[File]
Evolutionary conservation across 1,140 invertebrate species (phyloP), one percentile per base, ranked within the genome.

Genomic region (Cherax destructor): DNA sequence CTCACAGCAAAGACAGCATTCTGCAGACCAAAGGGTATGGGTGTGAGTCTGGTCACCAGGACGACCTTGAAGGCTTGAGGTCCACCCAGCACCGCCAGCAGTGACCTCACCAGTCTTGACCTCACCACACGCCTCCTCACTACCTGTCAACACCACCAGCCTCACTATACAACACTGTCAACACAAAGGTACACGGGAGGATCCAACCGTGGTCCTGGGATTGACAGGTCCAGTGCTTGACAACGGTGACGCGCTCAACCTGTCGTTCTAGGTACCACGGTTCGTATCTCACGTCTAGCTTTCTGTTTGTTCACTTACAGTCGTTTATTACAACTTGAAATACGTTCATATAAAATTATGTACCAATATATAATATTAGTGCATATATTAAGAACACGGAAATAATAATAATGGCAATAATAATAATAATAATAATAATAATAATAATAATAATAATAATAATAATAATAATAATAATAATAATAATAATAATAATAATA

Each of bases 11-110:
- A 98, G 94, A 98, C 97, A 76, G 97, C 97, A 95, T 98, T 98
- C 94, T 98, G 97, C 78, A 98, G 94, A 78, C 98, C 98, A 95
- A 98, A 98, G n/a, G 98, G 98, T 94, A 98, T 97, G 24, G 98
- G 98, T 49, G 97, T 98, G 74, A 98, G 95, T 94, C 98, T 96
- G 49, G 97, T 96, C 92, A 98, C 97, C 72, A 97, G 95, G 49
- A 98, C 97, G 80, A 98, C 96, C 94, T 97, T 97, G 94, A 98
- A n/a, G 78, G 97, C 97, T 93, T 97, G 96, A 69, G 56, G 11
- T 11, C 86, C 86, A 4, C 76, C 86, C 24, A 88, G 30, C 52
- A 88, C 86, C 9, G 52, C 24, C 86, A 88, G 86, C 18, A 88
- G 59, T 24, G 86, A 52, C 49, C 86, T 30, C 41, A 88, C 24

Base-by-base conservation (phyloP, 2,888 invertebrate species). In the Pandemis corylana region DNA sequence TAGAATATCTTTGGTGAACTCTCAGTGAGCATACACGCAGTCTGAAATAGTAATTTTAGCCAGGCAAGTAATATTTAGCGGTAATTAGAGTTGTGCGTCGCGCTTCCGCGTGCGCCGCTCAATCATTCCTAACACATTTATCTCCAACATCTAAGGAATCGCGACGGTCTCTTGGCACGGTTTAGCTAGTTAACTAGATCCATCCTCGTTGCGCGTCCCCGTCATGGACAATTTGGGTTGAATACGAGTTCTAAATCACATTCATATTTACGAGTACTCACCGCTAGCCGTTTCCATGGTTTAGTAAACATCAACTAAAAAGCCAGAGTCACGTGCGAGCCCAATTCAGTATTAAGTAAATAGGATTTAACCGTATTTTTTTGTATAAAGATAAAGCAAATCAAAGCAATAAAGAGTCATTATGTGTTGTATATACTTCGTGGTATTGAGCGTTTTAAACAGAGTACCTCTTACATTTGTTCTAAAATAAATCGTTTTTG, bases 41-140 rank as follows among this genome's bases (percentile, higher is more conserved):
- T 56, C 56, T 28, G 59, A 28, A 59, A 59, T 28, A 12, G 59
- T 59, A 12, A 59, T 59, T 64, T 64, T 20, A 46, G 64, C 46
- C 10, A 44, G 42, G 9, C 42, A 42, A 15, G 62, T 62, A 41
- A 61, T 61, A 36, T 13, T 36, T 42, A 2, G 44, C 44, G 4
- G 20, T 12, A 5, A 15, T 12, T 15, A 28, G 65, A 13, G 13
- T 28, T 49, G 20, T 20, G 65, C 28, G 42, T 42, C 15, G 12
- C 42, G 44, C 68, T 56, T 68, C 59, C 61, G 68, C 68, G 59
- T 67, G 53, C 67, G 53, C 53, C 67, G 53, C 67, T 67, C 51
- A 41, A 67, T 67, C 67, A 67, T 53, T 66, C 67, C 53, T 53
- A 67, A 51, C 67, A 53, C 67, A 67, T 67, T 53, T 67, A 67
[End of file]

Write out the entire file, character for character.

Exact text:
Evolutionary conservation across 1,140 invertebrate species (phyloP), one percentile per base, ranked within the genome.

Genomic region (Cherax destructor): DNA sequence CTCACAGCAAAGACAGCATTCTGCAGACCAAAGGGTATGGGTGTGAGTCTGGTCACCAGGACGACCTTGAAGGCTTGAGGTCCACCCAGCACCGCCAGCAGTGACCTCACCAGTCTTGACCTCACCACACGCCTCCTCACTACCTGTCAACACCACCAGCCTCACTATACAACACTGTCAACACAAAGGTACACGGGAGGATCCAACCGTGGTCCTGGGATTGACAGGTCCAGTGCTTGACAACGGTGACGCGCTCAACCTGTCGTTCTAGGTACCACGGTTCGTATCTCACGTCTAGCTTTCTGTTTGTTCACTTACAGTCGTTTATTACAACTTGAAATACGTTCATATAAAATTATGTACCAATATATAATATTAGTGCATATATTAAGAACACGGAAATAATAATAATGGCAATAATAATAATAATAATAATAATAATAATAATAATAATAATAATAATAATAATAATAATAATAATAATAATAATAATAATAATA

Each of bases 11-110:
- A 98, G 94, A 98, C 97, A 76, G 97, C 97, A 95, T 98, T 98
- C 94, T 98, G 97, C 78, A 98, G 94, A 78, C 98, C 98, A 95
- A 98, A 98, G n/a, G 98, G 98, T 94, A 98, T 97, G 24, G 98
- G 98, T 49, G 97, T 98, G 74, A 98, G 95, T 94, C 98, T 96
- G 49, G 97, T 96, C 92, A 98, C 97, C 72, A 97, G 95, G 49
- A 98, C 97, G 80, A 98, C 96, C 94, T 97, T 97, G 94, A 98
- A n/a, G 78, G 97, C 97, T 93, T 97, G 96, A 69, G 56, G 11
- T 11, C 86, C 86, A 4, C 76, C 86, C 24, A 88, G 30, C 52
- A 88, C 86, C 9, G 52, C 24, C 86, A 88, G 86, C 18, A 88
- G 59, T 24, G 86, A 52, C 49, C 86, T 30, C 41, A 88, C 24

Base-by-base conservation (phyloP, 2,888 invertebrate species). In the Pandemis corylana region DNA sequence TAGAATATCTTTGGTGAACTCTCAGTGAGCATACACGCAGTCTGAAATAGTAATTTTAGCCAGGCAAGTAATATTTAGCGGTAATTAGAGTTGTGCGTCGCGCTTCCGCGTGCGCCGCTCAATCATTCCTAACACATTTATCTCCAACATCTAAGGAATCGCGACGGTCTCTTGGCACGGTTTAGCTAGTTAACTAGATCCATCCTCGTTGCGCGTCCCCGTCATGGACAATTTGGGTTGAATACGAGTTCTAAATCACATTCATATTTACGAGTACTCACCGCTAGCCGTTTCCATGGTTTAGTAAACATCAACTAAAAAGCCAGAGTCACGTGCGAGCCCAATTCAGTATTAAGTAAATAGGATTTAACCGTATTTTTTTGTATAAAGATAAAGCAAATCAAAGCAATAAAGAGTCATTATGTGTTGTATATACTTCGTGGTATTGAGCGTTTTAAACAGAGTACCTCTTACATTTGTTCTAAAATAAATCGTTTTTG, bases 41-140 rank as follows among this genome's bases (percentile, higher is more conserved):
- T 56, C 56, T 28, G 59, A 28, A 59, A 59, T 28, A 12, G 59
- T 59, A 12, A 59, T 59, T 64, T 64, T 20, A 46, G 64, C 46
- C 10, A 44, G 42, G 9, C 42, A 42, A 15, G 62, T 62, A 41
- A 61, T 61, A 36, T 13, T 36, T 42, A 2, G 44, C 44, G 4
- G 20, T 12, A 5, A 15, T 12, T 15, A 28, G 65, A 13, G 13
- T 28, T 49, G 20, T 20, G 65, C 28, G 42, T 42, C 15, G 12
- C 42, G 44, C 68, T 56, T 68, C 59, C 61, G 68, C 68, G 59
- T 67, G 53, C 67, G 53, C 53, C 67, G 53, C 67, T 67, C 51
- A 41, A 67, T 67, C 67, A 67, T 53, T 66, C 67, C 53, T 53
- A 67, A 51, C 67, A 53, C 67, A 67, T 67, T 53, T 67, A 67